It’s already been more than a week since the Windows 10 Creators Update rolled out of the Microsoft’s factory. It seems that opinions are divided. Feature-wise, this may be the best update yet. However, when it comes to all-around stability, there are some arguments against the latest update.
Now, software-related issues are problematic but solvable. However, what if some of the components of the Creators Update heat up your CPU for no apparent reason? Well, then you can be in all kinds of trouble. Over time, the overheating can cause critical PC damage and, eventually, lead to a CPU malfunction. Even though the CPU is a quite resistible component, it’s not fireproof.
Since we can’t be sure what causes the hardware load, there are some generic workarounds you may use to relieve the CPU of the pressure. So, in case you’ve run into overheating issues after the Creators Update, check the solutions below.
How to resolve high CPU temperatures in Windows 10 Creators Update
Check the fan
First things first. In order to exclude the hardware, you’ll need to check your cooling fan and the thermal paste. The dust or the small bits of fleece can heavily affect the cooling fan performance. That way it’ll have a hard time cooling down your CPU. Make sure to clean it properly and then check for temperature changes.
Another thing you should do is checking the thermal paste. The thermal paste is placed on the CPU and it protects it from overheating. In case you haven’t applied the fresh thermal paste in a while, your CPU may show gradually higher temperatures.
If everything is on point within the hardware department, we can move on to software tweaks. The next on the list is BIOS update. Updating your BIOS is not exactly hard but it can also lead to a lot of issues if the procedure is unexpectedly interrupted. After you found out that there’s a new version available, you can move on to flashing. There are two ways to upgrade your BIOS:
- Within the BIOS. The option should be available for modern motherboards.
- With third-party tools for older motherboards.
Either way, don’t turn the power while the procedure is running. Since the procedure depends on your motherboard, you should search for the additional information before the update.
Turn off integrated GPU in BIOS
For those with dual-GPU, the problem is often caused by the integrated GPU. Namely, since the integrated GPUs temperature is measured by the motherboard, on some occasions the readings can get mixed up. So, if you’re not in need of using the integrated graphics card, you may as well disable it.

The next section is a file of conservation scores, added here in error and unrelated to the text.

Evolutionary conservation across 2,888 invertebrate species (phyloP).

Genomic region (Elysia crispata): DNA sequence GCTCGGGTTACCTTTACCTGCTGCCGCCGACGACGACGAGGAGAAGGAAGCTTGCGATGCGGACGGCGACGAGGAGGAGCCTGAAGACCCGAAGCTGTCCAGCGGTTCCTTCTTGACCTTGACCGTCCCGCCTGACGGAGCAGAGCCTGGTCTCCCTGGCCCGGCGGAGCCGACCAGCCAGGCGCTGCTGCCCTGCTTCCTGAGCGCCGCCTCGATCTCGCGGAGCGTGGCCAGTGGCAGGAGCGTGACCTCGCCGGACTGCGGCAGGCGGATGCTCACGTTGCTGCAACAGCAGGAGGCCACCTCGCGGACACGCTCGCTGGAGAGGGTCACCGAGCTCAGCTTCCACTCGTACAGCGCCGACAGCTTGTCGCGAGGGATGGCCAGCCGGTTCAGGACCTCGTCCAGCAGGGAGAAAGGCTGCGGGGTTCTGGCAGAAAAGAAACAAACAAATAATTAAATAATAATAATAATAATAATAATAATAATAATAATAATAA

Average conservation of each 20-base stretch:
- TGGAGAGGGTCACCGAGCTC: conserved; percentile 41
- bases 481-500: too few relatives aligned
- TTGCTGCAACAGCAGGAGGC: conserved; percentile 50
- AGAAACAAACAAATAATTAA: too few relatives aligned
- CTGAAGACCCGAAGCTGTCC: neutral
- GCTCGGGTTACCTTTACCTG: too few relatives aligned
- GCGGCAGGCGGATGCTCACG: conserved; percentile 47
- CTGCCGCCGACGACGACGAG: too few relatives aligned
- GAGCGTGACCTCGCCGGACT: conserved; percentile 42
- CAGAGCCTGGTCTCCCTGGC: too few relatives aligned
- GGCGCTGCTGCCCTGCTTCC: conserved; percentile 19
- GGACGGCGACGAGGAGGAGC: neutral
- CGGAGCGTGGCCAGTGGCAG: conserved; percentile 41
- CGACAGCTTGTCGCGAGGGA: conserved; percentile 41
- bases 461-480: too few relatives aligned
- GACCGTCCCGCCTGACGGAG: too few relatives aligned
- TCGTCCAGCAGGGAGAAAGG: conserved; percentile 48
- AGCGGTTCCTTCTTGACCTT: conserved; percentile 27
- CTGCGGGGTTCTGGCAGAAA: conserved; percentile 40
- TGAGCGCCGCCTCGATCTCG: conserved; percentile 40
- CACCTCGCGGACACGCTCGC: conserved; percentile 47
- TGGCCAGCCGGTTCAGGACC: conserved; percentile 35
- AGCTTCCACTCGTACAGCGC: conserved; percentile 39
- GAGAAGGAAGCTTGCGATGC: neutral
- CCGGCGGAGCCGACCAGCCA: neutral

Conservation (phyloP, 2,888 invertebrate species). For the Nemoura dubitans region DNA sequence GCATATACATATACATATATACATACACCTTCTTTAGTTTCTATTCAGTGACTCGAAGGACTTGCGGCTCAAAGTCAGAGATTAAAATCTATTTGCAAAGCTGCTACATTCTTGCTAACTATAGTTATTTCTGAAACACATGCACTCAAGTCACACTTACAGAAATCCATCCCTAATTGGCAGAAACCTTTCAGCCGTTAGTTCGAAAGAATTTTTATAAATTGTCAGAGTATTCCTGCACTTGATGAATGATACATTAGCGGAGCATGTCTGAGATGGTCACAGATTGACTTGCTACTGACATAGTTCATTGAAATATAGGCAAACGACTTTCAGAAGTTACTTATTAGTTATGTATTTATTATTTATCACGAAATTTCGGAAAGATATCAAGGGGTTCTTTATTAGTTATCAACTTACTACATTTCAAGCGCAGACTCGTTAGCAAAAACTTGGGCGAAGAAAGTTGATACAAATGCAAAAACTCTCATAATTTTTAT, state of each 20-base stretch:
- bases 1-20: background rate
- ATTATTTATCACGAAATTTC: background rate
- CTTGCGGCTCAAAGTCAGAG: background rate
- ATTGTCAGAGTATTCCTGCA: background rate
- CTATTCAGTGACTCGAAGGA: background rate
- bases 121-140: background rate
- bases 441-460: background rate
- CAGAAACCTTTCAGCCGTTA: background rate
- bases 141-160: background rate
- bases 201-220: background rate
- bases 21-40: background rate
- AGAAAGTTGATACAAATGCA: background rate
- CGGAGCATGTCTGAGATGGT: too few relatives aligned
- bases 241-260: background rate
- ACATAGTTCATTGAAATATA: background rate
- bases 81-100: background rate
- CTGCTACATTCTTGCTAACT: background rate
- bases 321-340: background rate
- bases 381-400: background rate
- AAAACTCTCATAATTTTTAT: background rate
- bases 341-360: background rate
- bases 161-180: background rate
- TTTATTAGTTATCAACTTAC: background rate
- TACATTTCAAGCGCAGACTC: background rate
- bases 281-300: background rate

Some users tried to do so within the system, but that will only relieve you of software support, and not completely shut down the GPU usage. So, you’ll need to do it within the BIOS settings. Since the procedure differentiates from PC to PC, you can look up for the steps online for your respective configuration.
Check for memory leaks
There’s a chance that some app or program causes memory leaks in your system. Memory leaks usually affect your computer’s performance, by slowing it down. However, it can play a big role in CPU overheating, as well. We have a huge article about memory leaks and how to deal with them, so make sure to check it out, to eliminate them from the list of possible issue-triggers.
Perform a clean reinstallation of Windows 10
At the end, if the problem is persistent, you should wipe out everything and perform a clean reinstallation. There’s a chance that something went wrong with the previous installation or some background process isn’t working as intended. Anyway, you can easily perform reinstallation with the Windows Media Creation tool that can be obtained here. Still, if you’re not sure how to do so, you can find the detailed explanation in this article.
That should do it. In case you have an alternative way to sort this out, or a question related to the subject, make sure to tell us in the comments section below.
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